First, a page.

A Windy Start to Winter
2018-11-11 13:48:59.000 – Adam Gill, Weather Observer/IT Specialist
This year it seems like we have seen a greater frequency of strong storms that produced 100+ mph gusts up here on the summit. Taking a look at this year, as of today November 11th, we are sitting at 8 days since July 1st where we have hit 100 mph. This does not sound like much but usually our frequent high winds don’t start coming until December, then we see it much more regularly. Last year was also fairly windy but there was 7 days that had 100+ mph winds by this time.
Looking back at our history, the next year that tied or exceeded our total so far was 2005, where there were 10 days of 100+ mph wind gusts by this time of year. For the last 20 years or so, the amount of 100 mph days we have seen up to this point has averaged pretty low, averaging only 4-5 days. The 1980’s saw the most where most years were in the 8-10 day range.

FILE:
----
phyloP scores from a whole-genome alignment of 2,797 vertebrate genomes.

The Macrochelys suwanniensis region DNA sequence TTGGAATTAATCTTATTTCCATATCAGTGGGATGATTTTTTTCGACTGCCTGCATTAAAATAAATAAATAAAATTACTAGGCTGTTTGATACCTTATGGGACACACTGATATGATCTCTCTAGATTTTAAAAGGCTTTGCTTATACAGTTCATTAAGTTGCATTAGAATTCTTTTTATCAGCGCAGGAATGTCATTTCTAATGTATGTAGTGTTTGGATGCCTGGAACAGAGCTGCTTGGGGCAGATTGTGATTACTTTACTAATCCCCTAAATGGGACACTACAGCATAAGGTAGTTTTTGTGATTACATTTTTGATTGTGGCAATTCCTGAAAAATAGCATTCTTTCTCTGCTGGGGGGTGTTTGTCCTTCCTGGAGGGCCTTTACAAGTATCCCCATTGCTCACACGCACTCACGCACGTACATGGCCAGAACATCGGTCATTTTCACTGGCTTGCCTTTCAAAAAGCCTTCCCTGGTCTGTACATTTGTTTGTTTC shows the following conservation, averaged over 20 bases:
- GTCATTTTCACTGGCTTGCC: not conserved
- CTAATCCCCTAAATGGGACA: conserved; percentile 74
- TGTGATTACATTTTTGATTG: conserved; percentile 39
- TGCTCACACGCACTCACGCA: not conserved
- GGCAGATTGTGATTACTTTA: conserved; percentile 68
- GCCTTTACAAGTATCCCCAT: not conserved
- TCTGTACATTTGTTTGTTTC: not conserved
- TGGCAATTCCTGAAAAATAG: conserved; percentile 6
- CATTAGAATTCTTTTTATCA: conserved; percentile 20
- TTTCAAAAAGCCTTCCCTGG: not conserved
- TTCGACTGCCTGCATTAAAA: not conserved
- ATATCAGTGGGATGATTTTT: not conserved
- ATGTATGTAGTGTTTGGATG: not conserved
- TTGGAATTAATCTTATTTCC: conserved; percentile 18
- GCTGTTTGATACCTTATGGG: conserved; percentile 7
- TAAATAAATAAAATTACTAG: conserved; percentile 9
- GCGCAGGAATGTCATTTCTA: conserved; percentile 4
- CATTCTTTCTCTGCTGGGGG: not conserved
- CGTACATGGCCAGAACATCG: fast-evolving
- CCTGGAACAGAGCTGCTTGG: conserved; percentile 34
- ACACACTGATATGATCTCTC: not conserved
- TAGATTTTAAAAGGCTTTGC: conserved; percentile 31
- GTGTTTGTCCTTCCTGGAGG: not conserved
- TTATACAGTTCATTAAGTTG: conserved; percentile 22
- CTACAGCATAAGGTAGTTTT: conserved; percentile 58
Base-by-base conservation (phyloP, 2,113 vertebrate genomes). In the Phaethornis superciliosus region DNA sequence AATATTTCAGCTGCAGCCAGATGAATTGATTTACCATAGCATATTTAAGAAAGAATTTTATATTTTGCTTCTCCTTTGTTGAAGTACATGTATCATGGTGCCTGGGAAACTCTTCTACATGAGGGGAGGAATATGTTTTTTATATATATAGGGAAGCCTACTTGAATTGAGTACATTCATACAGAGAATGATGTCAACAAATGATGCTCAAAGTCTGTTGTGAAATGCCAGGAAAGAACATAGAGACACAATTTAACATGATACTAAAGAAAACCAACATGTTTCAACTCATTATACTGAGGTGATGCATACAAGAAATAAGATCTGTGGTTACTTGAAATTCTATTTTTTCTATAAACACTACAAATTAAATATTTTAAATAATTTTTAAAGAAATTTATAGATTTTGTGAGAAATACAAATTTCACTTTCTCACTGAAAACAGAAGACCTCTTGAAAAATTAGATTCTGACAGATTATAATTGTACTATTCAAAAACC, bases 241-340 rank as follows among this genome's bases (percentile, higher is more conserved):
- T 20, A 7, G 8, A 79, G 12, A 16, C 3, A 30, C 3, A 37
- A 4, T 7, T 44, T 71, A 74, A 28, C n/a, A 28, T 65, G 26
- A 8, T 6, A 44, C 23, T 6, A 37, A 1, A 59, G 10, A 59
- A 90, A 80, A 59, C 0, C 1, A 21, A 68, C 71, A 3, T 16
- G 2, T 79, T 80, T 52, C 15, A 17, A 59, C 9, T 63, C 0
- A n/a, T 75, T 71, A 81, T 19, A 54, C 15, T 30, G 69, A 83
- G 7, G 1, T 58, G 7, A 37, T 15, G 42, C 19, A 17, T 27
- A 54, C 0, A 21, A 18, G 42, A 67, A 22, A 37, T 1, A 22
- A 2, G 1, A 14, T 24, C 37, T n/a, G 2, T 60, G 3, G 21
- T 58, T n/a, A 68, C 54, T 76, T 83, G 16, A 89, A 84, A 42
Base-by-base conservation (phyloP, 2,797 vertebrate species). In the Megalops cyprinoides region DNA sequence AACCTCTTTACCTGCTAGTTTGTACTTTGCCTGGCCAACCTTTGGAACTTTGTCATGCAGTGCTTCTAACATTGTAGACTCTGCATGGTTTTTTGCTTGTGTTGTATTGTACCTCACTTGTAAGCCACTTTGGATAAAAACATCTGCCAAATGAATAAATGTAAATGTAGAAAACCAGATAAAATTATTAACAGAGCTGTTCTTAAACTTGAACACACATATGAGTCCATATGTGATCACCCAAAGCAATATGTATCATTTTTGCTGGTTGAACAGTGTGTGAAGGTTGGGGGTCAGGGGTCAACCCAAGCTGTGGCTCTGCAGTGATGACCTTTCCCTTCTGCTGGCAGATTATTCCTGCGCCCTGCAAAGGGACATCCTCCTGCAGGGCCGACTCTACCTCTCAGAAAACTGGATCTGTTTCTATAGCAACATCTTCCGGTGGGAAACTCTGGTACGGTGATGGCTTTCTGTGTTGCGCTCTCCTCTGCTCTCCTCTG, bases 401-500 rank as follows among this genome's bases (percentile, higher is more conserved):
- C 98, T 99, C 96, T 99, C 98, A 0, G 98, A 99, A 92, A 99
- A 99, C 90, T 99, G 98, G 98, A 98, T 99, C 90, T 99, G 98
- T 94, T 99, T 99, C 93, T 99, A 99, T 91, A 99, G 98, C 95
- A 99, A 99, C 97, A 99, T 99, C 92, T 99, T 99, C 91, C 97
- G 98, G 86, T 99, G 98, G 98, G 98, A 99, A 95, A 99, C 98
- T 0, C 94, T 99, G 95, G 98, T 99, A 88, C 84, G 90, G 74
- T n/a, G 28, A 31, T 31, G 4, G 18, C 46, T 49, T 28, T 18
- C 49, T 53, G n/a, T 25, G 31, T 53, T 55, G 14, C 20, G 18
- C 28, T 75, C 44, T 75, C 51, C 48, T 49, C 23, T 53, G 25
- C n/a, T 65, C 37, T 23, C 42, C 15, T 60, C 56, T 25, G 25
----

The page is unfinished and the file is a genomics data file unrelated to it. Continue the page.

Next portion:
Out of curiosity, I took a look at some of the historical weather maps on days where the winds got quite high during the 1980’s and there were pretty consistent large storms that traveled up the coast or came out of the Great Lakes region. Many of the storms that were seen multiple times a year in the 80’s would be a significant storm to even have just once here. I did not have the time to go through and see if I can find any sort of correlation with the ENSO (El Nino/la Nina index), NAO (North Atlantic Oscillation), or the AO (Arctic Oscillation).
These oscillations influence the weather, with the NAO having the biggest impact on East Coast weather. There have been projects done in the past correlating these oscillations with snowfall and precipitation up here on the summit but it would be fun to do a more wind climatology and see how much of an effect these oscillations have on the winds up here!
Adam Gill, Weather Observer/IT Specialist